Successfully integrated supply chains link complex business connections around the world. It is these networks, upon which traditional supply chain models have run smoothly for years.
Yet with recent disruptions including the COVID-19 pandemic and other potential future threats of digital transformation and cyber-attacks brewing potential for companies to be compromised, it seems that supply chain leaders must now begin to redefine the role of their supply chains, to stay ahead of unpredictable change.
Circumventing disaster is not always straight forward, and not only maintaining all of a supply chain’s modules, but also continually upgrading, can be what makes all the difference to whether a business can provide reliable delivery of products and services.
As well as unprecedented occurrences, a whole host of ever-evolving technologies are continuing to alter the way that supply chains are managed. Collaborative Robots (Cobots) Artificial Intelligence (AI), and Big Data and The Internet of Things (IoT) reach beyond the realms of ordinary supply chain management and can support alternative tasks to inventory management, including risk management, customer service, and ordering supplies.
Redefining the role of the supply chain, Coronavirus has driven many changes within company’s business models - whether it has been wholesalers who due to closure have been forced to restructure their services and offer eCommerce options for consumers, or high street businesses who have had to adapt to a steep increase in their online sales due to traditional retail closures - there has been high-pressure for rapid adaption to change to remain trading, and retain a sustainable and profitable business model within lockdown’s ‘new normal’.
Exploring key technologies, Supply Chain Network (SCN) predicts the following affects upon supply chain management in 2020 and beyond...
Data Analysis and Cloud Computing
Some of the top priorities within the supply chain industry, are improving quality of service, performance management, and investment into data analytics. IoT, data platforms, and blockchain provide an astounding level of data accessibility and convenience. Now we are more reliant on technology due to social distancing measures, and keeping businesses running during the lockdown, open-source technology never comes without its risk. Never the less, 65% of executives in the logistics, transportation, and supply chain sectors report changes in industry processes. Supply chains can use this data to track supply, communicate effectively with suppliers and manufacturers, and effectively analyse consumer statistics to serve the improvement of future acquisitions, to gain more targeted and useful business, whilst improving and increasing sales.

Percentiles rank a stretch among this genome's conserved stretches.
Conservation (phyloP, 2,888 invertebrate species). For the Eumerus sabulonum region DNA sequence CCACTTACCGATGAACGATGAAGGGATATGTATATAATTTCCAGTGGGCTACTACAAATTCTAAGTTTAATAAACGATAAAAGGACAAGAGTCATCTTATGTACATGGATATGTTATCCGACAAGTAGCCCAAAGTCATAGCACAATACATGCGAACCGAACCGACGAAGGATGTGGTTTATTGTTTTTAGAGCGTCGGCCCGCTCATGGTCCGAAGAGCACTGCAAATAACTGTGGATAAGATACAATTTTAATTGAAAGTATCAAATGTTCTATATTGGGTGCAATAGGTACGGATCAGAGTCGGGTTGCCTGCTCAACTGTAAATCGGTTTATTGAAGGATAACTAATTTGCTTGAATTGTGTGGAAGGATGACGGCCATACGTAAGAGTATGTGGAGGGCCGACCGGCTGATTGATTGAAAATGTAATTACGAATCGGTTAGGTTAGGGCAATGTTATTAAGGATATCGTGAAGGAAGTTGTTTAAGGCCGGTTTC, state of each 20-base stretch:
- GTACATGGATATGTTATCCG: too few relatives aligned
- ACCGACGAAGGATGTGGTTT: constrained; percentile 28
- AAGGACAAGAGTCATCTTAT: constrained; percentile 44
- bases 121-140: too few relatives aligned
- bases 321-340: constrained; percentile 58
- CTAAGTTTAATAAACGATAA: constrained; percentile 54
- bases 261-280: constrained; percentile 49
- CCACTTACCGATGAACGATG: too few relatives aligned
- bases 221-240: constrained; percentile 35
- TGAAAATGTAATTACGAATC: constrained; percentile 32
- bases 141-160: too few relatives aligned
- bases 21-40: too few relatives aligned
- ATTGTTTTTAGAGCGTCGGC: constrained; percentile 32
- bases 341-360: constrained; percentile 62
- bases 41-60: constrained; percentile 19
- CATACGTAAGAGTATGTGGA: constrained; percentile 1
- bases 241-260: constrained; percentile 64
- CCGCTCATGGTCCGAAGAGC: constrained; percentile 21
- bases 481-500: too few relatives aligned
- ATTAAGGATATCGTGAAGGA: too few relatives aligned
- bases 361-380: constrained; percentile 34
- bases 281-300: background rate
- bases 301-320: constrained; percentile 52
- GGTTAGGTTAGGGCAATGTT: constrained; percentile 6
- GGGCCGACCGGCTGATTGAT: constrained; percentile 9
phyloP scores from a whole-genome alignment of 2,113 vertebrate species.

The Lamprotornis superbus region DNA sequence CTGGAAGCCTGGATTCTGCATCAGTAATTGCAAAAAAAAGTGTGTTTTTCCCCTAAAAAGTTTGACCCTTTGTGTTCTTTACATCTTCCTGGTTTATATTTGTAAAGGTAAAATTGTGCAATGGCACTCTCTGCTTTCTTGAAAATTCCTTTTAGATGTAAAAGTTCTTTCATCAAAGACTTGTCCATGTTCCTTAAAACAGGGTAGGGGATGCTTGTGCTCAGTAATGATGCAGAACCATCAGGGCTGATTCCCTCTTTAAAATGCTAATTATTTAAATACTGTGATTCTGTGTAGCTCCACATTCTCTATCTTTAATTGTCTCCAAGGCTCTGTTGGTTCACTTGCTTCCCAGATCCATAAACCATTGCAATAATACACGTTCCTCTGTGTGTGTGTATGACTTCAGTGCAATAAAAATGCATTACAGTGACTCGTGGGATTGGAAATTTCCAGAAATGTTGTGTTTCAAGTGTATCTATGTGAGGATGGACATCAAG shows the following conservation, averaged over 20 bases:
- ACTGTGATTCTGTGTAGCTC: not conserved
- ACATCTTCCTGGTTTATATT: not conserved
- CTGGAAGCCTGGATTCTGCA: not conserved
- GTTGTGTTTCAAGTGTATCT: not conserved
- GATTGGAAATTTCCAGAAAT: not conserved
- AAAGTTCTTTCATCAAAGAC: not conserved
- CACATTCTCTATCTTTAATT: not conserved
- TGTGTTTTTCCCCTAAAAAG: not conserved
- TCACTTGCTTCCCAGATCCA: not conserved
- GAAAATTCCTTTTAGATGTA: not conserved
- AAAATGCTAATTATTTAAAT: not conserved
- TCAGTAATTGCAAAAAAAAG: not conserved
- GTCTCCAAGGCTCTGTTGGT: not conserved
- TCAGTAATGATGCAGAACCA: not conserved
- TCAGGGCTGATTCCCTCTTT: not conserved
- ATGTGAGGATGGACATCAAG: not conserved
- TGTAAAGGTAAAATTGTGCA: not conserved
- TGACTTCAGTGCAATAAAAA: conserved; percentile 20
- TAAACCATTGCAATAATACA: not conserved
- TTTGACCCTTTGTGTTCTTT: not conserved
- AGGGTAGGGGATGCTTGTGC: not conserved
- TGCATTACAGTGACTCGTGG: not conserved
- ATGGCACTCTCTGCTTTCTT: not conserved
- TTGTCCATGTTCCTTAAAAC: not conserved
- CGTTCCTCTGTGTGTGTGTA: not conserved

Customer Service Tech and Social Media as Tools
Figures from Finance Online report that a majority of industry professionals (70%) predict that supply chains will be key drivers of better customer service before the end of 2020. With COVID-19 lockdown measures in place, our most traditional method of communication – being face to face – was prohibited to prevent the spread of disease. Instead, emails, Chatbots, phone calls, and video chats, all online methods of media, enabled us to continue with ‘business as normal’ to a certain extent. Enabling connectivity and instant communication, social media provides a sense of visibility for the consumer. An especially important tool for supply chains since the increase in online retail due to lockdown; whilst also focussed on improving customer support for delayed or lost deliveries, providing track and trace technology, and also updates for estimated arrivals, throughout the supply chain.
Small Businesses, wholesalers, and eCommerce
As Business Rate Relief for retail companies does not include wholesale agents and distributors, many suppliers have adopted innovative business models to keep afloat. Whether this is grocers, bakers, and other wholesale retailers of items that are critical to life, many operations have been adapted to eCommerce or local Direct to Consumer home delivery models. Replacing traditional wholesale models, statistics from Finance online predict that 50% of manufacturing supply chains will be able to make direct-to-consumption shipments and home delivery by 2020.
Whilst an increasing number of disruptions continue to threaten traditional supply chain models, it is more important than ever for businesses to prepare and continue to improve upon new business models, to successfully adapt to the unprecedented changes that both environmental and economic challenges can trigger.
Find out more about how SCN can help you keep ahead of the trends throughout 2020 and beyond. Email: firstname.lastname@example.org Or call: 01423 815 941